Winner: Jon Wells, Hamilton Spectator

Jon Wells paints a gripping portrait of Ken Murdock in his three-part series, “Hitman,” and his journey to become one of Canada’s most prolific mob killers, while chronicling one of Hamilton’s bloodiest periods for organized crime violence. Wells interviewed Murdock after tracking down the retired hitman living under a false name in Western Canada. Wells offers a compelling read that’s rich in little moments uncovered by his dogged reporting and attention to detail.

Runner-up: Cory Smith, Stratford Beacon-Herald

Carter Schoonderwoerd’s death by suicide left so many unanswered questions with his family, friends and the community. Cory Smith patiently waited more than a year until the family was ready to share Schoonderwoerd’s life with readers for a feature that also encourages anyone struggling to seek help. Stories of this nature are delicate, and Smith showed just the right touch in his writing.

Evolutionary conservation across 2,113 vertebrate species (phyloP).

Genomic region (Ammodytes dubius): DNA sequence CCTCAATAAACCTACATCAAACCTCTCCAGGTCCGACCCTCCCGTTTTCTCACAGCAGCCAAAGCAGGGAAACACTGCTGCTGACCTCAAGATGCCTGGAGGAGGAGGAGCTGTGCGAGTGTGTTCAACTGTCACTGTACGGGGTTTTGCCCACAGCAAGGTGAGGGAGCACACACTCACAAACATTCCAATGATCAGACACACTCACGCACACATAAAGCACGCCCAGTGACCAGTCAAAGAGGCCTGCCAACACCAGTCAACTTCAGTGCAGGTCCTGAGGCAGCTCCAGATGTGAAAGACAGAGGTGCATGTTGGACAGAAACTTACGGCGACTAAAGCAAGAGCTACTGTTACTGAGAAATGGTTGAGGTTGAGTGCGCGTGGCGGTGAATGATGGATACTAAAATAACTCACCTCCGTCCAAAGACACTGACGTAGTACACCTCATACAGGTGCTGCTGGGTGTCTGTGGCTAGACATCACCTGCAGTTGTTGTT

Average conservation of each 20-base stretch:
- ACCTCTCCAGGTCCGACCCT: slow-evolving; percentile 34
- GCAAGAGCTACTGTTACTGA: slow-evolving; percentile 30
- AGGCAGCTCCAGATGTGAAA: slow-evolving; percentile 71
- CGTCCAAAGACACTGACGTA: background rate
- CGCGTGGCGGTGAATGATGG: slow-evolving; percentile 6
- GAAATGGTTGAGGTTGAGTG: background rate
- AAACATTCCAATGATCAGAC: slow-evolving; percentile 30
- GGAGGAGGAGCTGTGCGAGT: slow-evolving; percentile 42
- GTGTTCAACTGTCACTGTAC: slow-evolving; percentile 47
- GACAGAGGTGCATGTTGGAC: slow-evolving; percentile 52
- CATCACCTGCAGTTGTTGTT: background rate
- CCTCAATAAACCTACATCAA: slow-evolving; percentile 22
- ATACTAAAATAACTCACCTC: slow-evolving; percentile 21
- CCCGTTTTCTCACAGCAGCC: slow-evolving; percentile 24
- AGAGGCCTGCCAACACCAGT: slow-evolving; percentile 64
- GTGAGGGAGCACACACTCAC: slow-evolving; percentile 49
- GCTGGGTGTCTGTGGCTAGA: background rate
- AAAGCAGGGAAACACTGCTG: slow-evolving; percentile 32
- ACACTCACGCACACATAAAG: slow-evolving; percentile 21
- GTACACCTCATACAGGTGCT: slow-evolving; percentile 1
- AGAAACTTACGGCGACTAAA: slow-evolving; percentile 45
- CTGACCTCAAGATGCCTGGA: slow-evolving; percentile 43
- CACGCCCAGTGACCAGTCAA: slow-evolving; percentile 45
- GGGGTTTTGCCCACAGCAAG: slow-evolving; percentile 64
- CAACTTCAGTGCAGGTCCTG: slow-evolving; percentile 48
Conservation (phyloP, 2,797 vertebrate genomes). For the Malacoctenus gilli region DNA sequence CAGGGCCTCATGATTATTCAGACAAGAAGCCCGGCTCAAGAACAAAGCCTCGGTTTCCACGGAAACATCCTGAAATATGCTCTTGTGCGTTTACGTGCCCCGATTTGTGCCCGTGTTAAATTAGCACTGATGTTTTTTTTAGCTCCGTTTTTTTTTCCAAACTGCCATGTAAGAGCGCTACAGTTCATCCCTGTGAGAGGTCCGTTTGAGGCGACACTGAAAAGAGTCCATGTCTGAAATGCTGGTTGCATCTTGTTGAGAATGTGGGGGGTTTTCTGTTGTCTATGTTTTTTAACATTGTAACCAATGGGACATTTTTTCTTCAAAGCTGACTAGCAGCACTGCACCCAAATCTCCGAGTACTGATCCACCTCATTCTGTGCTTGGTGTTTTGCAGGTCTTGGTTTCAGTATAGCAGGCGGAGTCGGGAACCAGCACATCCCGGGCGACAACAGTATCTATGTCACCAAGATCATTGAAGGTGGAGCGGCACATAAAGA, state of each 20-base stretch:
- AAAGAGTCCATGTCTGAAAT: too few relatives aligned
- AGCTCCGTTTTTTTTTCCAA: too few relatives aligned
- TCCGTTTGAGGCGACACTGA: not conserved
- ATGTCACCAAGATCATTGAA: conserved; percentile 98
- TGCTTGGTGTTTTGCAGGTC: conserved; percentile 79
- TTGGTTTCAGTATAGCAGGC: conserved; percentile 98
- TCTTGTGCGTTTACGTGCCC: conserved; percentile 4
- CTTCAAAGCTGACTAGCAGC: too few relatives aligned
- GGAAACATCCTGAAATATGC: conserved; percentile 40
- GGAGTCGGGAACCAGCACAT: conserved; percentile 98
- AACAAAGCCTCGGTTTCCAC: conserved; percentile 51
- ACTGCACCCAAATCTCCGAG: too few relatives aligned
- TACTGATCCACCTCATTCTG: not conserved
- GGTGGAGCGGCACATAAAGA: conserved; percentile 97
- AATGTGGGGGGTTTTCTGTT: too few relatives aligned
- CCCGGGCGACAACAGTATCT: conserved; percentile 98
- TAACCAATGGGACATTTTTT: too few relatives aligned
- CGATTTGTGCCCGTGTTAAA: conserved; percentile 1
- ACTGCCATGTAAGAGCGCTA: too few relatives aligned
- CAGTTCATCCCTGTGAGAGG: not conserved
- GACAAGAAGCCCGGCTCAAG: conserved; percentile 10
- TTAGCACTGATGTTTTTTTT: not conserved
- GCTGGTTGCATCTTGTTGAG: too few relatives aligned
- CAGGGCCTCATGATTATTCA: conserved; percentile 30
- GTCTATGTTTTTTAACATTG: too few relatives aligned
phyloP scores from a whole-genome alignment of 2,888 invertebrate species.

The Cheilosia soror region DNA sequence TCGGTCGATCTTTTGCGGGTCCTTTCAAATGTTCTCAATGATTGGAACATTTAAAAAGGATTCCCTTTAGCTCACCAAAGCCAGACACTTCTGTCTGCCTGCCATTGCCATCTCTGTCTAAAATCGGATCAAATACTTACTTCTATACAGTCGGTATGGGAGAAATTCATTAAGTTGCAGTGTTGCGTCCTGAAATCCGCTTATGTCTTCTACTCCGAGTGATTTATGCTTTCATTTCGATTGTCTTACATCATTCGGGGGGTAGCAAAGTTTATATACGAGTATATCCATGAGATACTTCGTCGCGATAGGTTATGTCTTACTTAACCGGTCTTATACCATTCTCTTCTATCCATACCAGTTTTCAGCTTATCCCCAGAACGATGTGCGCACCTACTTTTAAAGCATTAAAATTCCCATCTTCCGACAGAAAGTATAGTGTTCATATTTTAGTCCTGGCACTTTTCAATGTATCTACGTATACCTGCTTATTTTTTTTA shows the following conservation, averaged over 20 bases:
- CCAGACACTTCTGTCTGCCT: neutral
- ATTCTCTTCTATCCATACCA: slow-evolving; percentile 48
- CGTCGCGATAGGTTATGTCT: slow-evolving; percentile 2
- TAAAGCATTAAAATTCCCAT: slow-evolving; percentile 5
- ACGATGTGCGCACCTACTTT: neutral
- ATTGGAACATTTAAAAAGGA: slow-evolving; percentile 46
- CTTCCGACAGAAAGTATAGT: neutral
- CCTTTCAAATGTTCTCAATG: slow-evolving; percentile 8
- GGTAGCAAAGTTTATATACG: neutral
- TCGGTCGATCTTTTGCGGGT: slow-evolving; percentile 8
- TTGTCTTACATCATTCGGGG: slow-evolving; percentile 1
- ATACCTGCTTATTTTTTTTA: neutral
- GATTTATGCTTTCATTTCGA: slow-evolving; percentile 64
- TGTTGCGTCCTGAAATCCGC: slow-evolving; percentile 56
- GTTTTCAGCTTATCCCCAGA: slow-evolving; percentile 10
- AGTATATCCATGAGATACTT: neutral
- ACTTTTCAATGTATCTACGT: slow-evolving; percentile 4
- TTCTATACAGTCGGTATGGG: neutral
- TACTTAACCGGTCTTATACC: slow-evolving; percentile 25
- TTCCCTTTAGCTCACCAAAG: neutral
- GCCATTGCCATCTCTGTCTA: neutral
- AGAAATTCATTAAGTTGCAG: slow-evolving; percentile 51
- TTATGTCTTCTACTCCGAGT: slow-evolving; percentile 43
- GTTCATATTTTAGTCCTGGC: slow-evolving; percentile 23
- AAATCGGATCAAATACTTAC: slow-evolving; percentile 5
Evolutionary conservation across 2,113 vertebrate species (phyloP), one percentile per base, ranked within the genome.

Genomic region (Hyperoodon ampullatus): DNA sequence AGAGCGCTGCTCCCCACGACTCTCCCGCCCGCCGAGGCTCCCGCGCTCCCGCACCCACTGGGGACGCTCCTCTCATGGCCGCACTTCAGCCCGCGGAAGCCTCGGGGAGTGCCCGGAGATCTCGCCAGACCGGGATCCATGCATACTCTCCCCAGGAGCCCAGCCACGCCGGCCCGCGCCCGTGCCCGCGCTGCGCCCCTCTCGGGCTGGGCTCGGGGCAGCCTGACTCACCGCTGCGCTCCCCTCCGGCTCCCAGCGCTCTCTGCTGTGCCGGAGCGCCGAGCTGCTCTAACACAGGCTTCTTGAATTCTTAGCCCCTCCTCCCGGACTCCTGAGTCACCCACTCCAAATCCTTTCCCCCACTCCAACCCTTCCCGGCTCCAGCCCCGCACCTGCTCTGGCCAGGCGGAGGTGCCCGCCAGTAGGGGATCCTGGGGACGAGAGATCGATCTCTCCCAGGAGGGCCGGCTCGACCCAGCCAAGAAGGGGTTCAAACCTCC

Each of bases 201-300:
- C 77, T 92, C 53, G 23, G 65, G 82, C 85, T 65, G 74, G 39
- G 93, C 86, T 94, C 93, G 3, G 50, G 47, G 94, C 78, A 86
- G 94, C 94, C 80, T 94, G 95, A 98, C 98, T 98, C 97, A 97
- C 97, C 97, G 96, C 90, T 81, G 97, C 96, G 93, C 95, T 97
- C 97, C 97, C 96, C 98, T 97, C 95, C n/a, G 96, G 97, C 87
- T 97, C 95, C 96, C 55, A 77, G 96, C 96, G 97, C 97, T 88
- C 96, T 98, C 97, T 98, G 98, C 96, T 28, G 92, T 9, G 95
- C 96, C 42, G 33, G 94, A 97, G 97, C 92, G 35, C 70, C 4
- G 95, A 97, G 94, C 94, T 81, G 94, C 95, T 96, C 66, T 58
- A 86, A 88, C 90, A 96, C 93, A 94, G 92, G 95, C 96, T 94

Runner-up: Joanna Frketich, Hamilton Spectator

Joanna Frketich’s feature shows how chronic overcrowding at an Ontario hospital, unprecedented staff shortages, communication failures and a lack of oversight contributed to the dramatic decline and death of 87-year-old Ken O’Leary. Her reporting makes clear how ill-prepared this province is for an aging population. It’s public service journalism, a look at just how precarious the health system is.

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2022 ONAs: Feature Writing (over 25,000 circulation)